10 September 2019

A safe journey to Moruya's youth - Walawaani Garindja

| Ian Campbell
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Aboriginal Affairs NSW General Manager Jason Ardler (left back) and Aboriginal Affairs languages team Project Officer Koorinya Moreton were special guests at Walawaani Garindja in November. Photo: ESC

Aboriginal Affairs NSW General Manager Jason Ardler (left back) and Aboriginal Affairs languages team Project Officer Koorinya Moreton were special guests at Walawaani Garindja in November. Photo: ESC

What started as a safe place for local youth to hang out and grab a free feed has become so much more.

Every Wednesday afternoon as many as 36 kids, ranging from age five to 16 years, gather at the Gundary Oval clubhouse to share Aboriginal culture, engage positively with community leaders and police, and learn a few life skills.

‘Walawaani Garindja’ is an initiative of local police, Campbell Page, Eurobodalla PCYC, and Eurobodalla Council.

In Dhurga Aboriginal language, Walawaani Garindja translates to ‘safe journey to our youth’.

Council’s Community Development Officer Jordan Nye, who facilitates the program, couldn’t be happier with its progress.

“The best thing is seeing the kids grow and develop,” he says.

“We want them to all have a voice and know that they can achieve great things if they put their mind to it.

“They’re starting to call me Uncle, which tells me that we are starting to build great relationships.

“Aboriginal culture and respect is a theme in everything we do. We teach the kids that if you disrespect our culture, others and our community, you disrespect yourselves.”

Over the last three months, the program has been embraced wholeheartedly by the community, with children, their parents, and Aboriginal community leaders participating in different activities every week alongside local police, youth workers, and volunteers.

Jordan says the fact so many parents have become involved is incredibly heart-warming.

“Most of these kids come from challenging home lives so it’s really good to have the older generations getting involved – they can then step up to be leaders and provide guidance in our community, which is something that’s really missing.”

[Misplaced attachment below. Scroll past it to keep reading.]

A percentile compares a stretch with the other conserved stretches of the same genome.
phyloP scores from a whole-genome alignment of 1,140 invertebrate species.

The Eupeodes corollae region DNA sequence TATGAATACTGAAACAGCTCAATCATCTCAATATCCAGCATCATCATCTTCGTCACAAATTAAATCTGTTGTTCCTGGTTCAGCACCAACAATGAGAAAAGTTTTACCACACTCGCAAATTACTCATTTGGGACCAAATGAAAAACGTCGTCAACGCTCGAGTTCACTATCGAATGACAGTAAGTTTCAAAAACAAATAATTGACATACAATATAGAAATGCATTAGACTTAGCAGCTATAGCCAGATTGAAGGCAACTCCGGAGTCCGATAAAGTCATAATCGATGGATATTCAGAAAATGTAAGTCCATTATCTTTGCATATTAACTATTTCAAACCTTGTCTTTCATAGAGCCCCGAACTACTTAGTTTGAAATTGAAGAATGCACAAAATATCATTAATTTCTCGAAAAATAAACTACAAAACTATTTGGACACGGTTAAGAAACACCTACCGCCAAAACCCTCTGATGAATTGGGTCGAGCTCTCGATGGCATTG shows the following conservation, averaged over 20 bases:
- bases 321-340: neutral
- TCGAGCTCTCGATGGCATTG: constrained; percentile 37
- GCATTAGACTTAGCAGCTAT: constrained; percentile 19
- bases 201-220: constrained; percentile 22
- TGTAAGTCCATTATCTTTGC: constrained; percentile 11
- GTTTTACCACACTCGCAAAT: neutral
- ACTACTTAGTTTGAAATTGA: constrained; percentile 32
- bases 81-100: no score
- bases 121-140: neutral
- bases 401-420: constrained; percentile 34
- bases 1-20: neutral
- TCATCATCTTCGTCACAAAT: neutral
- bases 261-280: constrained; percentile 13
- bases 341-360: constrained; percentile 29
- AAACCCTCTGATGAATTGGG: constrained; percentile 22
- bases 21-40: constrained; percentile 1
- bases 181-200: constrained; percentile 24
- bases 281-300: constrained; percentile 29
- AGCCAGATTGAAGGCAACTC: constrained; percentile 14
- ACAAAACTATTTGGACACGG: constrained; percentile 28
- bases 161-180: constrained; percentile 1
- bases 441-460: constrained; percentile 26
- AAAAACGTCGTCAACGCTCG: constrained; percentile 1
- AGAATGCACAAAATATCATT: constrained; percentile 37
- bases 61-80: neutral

Uncle Ron Callaghan has been involved since day one, teaching the kids guitar lessons as a volunteer.

He says it is really good to see the kids “getting something out of life instead of sitting around doing nothing.”

South Coast Police District’s, Inspector Angela Burnell says the group provides her with an opportunity to connect with the community in a positive way.

“Policing is not just about locking up crooks anymore, it’s about being with our community and fostering relationships early on,” she says.

“These youth are our future leaders and adults of our society and Walawaani Garindja enables us to make great connections that will last years to come.”

Casteo Lole from Campbell Page hopes the program will continue.

“I’ve seen the respect in these kids grow, which is a really big plus,” he says.

“It’s awesome to see the kids following directions and coming together as one.”

Walawaani Garindja is held at the Gundary Oval clubhouse on Campbell Street, Moruya, every Wednesday from 3.30 pm to 5 pm.

Everyone is welcome to attend, it is completely free and no bookings are required.

For more information contact Council’s Community Development Officer Jordan Nye on 4474 1289 or visit Council’s youth service website.

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Hi , would you be interested in giving a few kids at a time a ride on our fishing charter boat in the river & only if bar is good o uhh t & back . This would be at no cost Regards Ron

Laurel Lloyd-Jones2:59 pm 07 Dec 18

Such a great news story and congratulations to all who are enabling this valuable program which offers such a wonderful opportunity for the Koori Kids to discover their own identity, their talents, pride in their culture and sight for their life’s direction. May this continue and go from strength to strength.

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